Before Auguste Comte, Hegel had an equal concern to make the apology of systems, by showing that their diversity is not opposed to the unity of the spirit: “The history of philosophy, says he, makes manifest, in the various philosophies which appear, that there is only one philosophy in various stages of development, and also, that the particular principles on which a system is based are but branches of one and the same together. The latest philosophy is the result of all the preceding philosophies and must contain the principles of all these philosophies.” This is neither the sectarianism which excommunicates nor the skepticism which takes advantage of the divergences of systems to dismiss them all; sectarianism and skepticism suppose that there are several philosophies; history posits that there is only one. “To justify the contempt of philosophy, one admits that there are different philosophies, each of which is a philosophy and not the philosophy, – as if there were cherries which were not also fruit “. The history of philosophy is the development of a “single living spirit” taking possession of itself; it only exposes in time what philosophy itself, “liberated from external historical circumstances, exposes in a pure state in the element of thought”.
Unity of the human spirit and continuity of its development, such are the a priori certainties which, imposing themselves on the historian even before he has begun his research, put in his hands the thread which will allow him to orient himself. What this thesis presupposes is the existence of a kind of historical a priori, an a priori which consists in the nature of the mind and whose knowledge is not at all justiciable from the historical methods. The history of philosophy is the history of the manifestations of the spirit; as such, it is rid of contingencies and accidents; the historian is sure to find a dialectical link between the successive systems.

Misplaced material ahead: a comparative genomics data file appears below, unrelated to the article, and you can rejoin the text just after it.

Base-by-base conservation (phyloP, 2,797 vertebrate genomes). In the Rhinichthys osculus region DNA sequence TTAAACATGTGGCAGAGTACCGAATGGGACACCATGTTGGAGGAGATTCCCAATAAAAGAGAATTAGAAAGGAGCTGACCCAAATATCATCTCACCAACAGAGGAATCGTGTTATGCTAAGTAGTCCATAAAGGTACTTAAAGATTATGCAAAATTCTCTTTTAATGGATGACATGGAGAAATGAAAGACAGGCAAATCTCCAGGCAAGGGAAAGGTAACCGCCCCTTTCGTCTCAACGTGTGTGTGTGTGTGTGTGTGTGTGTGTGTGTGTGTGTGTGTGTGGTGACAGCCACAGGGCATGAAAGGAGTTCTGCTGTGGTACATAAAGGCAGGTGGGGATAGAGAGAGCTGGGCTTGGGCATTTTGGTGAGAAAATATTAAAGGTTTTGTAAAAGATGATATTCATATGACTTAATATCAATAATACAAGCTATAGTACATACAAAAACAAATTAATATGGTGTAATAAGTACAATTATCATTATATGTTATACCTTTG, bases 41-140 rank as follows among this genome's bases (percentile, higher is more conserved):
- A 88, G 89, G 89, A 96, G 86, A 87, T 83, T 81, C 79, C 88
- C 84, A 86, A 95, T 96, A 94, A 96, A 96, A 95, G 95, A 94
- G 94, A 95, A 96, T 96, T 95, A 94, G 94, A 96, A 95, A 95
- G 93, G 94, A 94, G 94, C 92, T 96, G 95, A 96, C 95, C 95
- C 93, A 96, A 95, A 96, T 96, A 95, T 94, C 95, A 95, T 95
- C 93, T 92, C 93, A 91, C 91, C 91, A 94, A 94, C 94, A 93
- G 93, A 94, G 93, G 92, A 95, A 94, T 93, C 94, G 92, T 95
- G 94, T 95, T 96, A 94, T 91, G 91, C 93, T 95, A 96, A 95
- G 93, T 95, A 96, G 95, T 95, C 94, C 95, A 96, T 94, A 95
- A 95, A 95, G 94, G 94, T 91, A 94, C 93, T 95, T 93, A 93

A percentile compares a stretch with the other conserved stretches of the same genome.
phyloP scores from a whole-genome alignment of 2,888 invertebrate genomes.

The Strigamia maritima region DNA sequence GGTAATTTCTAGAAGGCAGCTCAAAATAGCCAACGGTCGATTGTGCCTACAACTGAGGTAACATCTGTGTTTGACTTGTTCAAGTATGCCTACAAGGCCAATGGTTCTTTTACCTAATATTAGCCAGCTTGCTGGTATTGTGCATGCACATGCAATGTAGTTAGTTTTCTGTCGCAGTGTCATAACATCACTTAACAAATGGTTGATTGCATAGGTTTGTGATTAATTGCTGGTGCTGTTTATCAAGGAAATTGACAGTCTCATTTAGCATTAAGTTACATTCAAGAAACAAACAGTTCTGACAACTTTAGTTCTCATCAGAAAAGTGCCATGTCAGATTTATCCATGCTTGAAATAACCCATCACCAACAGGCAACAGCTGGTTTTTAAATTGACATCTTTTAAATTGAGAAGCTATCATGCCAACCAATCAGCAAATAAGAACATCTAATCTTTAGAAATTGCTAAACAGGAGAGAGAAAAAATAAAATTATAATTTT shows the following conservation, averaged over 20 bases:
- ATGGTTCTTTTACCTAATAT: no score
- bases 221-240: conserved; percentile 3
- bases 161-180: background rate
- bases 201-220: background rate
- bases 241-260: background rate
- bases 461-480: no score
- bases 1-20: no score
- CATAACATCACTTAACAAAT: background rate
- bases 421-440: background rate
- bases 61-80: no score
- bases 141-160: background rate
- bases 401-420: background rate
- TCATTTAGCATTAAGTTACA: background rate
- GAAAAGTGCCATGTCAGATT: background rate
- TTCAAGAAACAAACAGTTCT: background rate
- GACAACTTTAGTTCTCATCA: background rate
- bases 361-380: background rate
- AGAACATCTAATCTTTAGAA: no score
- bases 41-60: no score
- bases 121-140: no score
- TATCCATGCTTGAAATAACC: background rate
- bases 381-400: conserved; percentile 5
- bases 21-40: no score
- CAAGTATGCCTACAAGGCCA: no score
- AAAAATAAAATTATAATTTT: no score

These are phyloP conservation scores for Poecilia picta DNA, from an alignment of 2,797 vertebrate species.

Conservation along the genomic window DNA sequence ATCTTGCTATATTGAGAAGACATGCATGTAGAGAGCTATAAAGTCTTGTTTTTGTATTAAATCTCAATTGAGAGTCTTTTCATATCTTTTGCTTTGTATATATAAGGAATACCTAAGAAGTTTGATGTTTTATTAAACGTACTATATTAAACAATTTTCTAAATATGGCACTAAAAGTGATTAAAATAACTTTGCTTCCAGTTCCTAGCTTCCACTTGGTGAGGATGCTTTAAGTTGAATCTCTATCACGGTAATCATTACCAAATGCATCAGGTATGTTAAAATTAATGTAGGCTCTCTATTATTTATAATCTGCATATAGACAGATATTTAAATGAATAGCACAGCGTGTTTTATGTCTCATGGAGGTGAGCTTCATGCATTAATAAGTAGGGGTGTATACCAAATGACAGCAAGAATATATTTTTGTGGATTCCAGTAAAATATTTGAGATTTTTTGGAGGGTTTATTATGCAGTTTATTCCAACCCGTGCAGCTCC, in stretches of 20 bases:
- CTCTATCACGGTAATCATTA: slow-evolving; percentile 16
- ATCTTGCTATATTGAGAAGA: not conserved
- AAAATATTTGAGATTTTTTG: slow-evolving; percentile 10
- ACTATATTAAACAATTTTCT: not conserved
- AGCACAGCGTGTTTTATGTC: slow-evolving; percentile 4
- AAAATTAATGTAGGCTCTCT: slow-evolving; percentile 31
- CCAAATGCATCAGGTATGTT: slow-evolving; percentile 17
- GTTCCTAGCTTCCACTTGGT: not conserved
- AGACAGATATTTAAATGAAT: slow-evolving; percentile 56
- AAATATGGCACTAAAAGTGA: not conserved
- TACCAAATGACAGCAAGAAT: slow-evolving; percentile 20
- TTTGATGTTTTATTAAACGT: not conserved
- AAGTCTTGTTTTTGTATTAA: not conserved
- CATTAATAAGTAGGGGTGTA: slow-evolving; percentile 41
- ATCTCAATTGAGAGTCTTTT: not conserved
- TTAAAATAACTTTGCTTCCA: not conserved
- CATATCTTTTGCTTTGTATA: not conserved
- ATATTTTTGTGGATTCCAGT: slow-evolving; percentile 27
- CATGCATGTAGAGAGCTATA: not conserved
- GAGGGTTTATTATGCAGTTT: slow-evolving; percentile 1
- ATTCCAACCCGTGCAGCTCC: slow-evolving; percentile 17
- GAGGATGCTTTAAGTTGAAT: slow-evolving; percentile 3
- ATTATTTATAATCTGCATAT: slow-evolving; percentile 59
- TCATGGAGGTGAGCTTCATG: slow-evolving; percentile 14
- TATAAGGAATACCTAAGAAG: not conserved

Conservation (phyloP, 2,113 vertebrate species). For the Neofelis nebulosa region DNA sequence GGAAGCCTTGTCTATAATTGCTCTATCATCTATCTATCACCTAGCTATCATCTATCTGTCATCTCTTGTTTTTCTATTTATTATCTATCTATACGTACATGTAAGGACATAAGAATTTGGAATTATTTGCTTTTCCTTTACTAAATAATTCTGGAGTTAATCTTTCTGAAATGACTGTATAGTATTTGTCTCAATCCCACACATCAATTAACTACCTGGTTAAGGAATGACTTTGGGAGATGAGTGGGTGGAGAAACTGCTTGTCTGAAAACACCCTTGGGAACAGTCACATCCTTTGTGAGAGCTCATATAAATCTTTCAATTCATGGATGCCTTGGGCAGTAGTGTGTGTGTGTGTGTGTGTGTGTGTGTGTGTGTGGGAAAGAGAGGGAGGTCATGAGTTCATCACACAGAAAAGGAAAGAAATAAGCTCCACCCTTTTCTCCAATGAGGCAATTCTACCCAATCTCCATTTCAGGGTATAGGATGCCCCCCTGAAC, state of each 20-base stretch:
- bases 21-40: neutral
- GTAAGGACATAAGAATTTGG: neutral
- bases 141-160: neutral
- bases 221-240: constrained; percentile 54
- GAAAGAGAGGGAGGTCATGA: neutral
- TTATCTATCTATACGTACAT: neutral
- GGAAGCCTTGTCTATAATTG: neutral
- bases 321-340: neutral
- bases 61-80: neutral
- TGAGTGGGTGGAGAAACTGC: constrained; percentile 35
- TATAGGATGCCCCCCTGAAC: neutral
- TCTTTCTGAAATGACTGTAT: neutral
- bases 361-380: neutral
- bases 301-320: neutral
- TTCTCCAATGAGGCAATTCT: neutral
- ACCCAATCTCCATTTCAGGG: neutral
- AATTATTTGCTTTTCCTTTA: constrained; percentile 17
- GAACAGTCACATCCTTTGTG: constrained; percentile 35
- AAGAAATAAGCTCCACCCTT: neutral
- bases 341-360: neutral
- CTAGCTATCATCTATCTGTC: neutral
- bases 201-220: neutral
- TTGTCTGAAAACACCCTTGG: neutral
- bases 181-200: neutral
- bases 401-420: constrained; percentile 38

With Hegel and Comte, we are at the opposite extreme of the situation where the Renaissance had left the history of philosophy; the past no longer opposes the present; it conditions it and, justified by it, it only unfolds the unity of a systematic and preconceived plan. The whole development of the history of philosophy up to the present day rests on a discussion of this postulate.
Indeed the knowledge of the law immanent to this development is not the result of historical observation and induction. The unity of philosophy, in Hegel, is not an observation, but a postulate. It is a postulate that can only be accepted with the philosophy of which it is a part. Is this how history appears to the unprejudiced view? “Any man of ordinary judgment who is brought face to face with the spectacle offered by the history of philosophy will immediately form an idea of it singularly different from what the sophism of Hegelian philosophy would like.” Renouvier, who formulates this opinion, goes back in fact, beyond French eclecticism, beyond Hegel and Diderot, to this tradition of sectarianism, against which the eighteenth and nineteenth centuries had risen, because it did not answer not to the passionate desire for the unity of the human spirit. According to Renouvier, the division of philosophers into opposing sects is not a historical accident, resulting from temporary prejudices that the “enlightenment” will make disappear, but a normal phenomenon which is due to the constitution of the human mind. “For twenty-five centuries, in the West, the greatest oppositions have been maintained between philosophers. Undoubtedly, the controversy and the progress of positive knowledge have been able to eliminate certain questions and suppress certain dissidences, but the majority and the most serious of all have only receded or been transported elsewhere.” The human mind is antithetical in nature; the dominant controversy is that which exists between the doctrine of freedom and that of determinism; to this controversy are reduced, according to Renouvier, all the others, and we can systematically classify all the systems, by making each of them fit into one or the other of these two doctrines. Or, it is not to be expected that one part will ever be able to convince the other by compelling reasons. This explains and justifies the existence of sects. The fault of eclecticism and Hegelianism is to have seen in sects only sometimes an arbitrary product of fantasy, sometimes a necessary but entirely provisional moment in the development of thought.